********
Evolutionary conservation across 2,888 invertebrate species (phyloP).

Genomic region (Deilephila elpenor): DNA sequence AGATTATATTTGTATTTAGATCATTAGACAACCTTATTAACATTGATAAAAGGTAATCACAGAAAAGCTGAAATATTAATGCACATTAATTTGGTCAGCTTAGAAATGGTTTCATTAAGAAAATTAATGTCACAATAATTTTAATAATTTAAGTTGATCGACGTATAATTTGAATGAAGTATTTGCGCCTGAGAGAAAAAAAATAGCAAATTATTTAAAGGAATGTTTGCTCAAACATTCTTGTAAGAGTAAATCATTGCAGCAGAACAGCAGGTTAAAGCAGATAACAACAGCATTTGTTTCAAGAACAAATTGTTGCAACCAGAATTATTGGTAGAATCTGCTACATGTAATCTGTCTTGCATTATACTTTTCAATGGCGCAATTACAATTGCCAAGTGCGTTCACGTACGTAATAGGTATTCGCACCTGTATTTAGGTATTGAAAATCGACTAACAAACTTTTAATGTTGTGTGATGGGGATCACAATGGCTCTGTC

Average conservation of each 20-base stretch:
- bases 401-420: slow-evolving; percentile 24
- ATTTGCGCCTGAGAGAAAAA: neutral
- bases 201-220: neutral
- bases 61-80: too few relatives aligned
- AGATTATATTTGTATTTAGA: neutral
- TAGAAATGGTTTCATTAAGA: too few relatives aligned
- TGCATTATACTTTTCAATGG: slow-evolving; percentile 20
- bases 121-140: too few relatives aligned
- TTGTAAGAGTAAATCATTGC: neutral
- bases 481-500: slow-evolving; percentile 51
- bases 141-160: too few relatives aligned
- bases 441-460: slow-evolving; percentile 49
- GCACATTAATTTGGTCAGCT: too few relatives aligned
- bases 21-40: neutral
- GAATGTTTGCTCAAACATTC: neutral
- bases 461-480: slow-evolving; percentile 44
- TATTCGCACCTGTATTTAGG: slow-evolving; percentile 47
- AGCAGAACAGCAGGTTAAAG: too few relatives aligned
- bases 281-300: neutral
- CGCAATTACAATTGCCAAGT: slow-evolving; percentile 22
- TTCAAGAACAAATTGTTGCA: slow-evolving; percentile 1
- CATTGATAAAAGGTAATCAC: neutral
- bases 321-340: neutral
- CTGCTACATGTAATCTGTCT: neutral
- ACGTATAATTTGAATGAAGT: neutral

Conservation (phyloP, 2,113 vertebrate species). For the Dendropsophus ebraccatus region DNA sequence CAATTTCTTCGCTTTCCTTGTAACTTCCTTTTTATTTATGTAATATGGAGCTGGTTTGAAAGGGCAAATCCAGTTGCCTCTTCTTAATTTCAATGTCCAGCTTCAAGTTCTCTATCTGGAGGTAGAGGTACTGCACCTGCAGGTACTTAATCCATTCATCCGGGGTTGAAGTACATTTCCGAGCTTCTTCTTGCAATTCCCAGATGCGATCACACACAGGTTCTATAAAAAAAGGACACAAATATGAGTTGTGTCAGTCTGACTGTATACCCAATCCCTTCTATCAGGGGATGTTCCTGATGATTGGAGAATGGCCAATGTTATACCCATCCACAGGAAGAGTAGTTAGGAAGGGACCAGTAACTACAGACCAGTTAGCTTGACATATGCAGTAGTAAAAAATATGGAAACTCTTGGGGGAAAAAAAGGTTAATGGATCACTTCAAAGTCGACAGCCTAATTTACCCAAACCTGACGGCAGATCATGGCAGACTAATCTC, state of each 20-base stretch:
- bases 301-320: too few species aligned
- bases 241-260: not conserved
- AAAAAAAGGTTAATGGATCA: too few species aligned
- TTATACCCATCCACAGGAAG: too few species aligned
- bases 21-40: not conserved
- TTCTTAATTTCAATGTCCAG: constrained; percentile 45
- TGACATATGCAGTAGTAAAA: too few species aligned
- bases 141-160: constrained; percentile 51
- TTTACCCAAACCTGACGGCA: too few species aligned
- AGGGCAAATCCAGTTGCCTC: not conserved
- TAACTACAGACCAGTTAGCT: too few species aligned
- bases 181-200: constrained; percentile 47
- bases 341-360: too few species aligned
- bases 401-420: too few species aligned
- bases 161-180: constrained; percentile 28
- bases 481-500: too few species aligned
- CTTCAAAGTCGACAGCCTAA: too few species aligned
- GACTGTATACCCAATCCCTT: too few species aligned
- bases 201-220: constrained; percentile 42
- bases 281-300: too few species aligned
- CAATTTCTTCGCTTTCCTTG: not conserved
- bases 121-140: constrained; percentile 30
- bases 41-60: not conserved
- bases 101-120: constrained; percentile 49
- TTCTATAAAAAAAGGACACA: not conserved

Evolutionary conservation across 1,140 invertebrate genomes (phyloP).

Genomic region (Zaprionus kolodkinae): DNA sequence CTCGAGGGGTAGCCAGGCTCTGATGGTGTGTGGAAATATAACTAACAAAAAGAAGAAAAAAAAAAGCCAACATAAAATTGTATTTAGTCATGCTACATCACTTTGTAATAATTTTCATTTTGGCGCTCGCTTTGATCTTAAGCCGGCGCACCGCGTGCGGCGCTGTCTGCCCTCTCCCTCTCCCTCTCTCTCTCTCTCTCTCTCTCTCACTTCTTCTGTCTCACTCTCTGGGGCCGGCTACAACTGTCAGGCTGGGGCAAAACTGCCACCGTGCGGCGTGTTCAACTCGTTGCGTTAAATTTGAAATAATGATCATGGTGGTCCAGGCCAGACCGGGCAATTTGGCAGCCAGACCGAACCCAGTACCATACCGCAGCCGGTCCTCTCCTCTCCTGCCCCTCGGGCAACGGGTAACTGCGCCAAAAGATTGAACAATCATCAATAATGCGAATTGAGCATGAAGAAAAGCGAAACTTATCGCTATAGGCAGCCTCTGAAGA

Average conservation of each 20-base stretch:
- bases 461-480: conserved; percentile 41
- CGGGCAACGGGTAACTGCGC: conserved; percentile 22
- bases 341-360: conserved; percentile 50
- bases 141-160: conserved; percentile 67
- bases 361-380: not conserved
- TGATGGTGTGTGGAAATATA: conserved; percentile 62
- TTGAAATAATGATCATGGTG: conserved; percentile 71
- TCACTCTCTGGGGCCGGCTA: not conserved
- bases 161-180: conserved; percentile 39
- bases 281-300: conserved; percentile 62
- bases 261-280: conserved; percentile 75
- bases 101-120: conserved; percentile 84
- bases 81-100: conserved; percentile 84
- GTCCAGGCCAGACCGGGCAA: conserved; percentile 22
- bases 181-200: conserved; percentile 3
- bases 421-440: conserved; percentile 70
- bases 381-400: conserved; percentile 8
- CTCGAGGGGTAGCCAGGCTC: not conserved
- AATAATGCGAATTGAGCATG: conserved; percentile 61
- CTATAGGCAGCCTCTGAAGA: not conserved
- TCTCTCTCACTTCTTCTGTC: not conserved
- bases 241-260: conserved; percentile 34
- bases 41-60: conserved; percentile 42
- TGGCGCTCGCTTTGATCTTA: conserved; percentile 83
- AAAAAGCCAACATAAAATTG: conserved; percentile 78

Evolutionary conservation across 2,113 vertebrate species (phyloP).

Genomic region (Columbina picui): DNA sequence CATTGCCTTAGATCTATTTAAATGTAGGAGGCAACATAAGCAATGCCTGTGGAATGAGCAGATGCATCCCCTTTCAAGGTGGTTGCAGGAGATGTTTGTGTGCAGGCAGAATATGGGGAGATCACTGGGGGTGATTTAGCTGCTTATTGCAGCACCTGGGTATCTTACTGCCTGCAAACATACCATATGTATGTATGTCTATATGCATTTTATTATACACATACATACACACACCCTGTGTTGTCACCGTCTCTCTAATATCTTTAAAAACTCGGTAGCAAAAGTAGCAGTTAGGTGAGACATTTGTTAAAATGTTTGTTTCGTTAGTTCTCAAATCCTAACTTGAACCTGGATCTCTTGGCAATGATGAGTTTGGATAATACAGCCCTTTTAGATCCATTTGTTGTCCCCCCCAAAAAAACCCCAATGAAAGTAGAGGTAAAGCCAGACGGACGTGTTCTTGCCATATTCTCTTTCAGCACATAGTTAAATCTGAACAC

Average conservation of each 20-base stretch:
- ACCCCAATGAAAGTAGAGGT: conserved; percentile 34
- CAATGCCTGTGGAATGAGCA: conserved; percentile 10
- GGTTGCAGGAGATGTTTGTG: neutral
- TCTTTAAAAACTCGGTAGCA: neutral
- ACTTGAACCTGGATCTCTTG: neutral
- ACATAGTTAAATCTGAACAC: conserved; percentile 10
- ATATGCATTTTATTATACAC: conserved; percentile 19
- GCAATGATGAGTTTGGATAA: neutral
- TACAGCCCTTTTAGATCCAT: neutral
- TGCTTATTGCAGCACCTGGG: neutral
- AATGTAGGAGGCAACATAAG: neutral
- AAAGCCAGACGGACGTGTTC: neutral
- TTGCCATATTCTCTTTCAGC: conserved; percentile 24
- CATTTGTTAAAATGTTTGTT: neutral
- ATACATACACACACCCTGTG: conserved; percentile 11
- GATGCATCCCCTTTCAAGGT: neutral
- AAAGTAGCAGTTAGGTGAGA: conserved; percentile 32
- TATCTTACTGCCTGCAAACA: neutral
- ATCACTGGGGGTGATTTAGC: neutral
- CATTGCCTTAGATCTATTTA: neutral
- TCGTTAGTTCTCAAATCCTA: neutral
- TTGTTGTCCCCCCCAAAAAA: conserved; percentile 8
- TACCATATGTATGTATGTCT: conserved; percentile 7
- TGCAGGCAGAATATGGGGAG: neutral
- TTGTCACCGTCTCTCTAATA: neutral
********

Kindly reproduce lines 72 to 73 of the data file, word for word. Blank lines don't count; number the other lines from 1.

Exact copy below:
- bases 181-200: conserved; percentile 3
- bases 421-440: conserved; percentile 70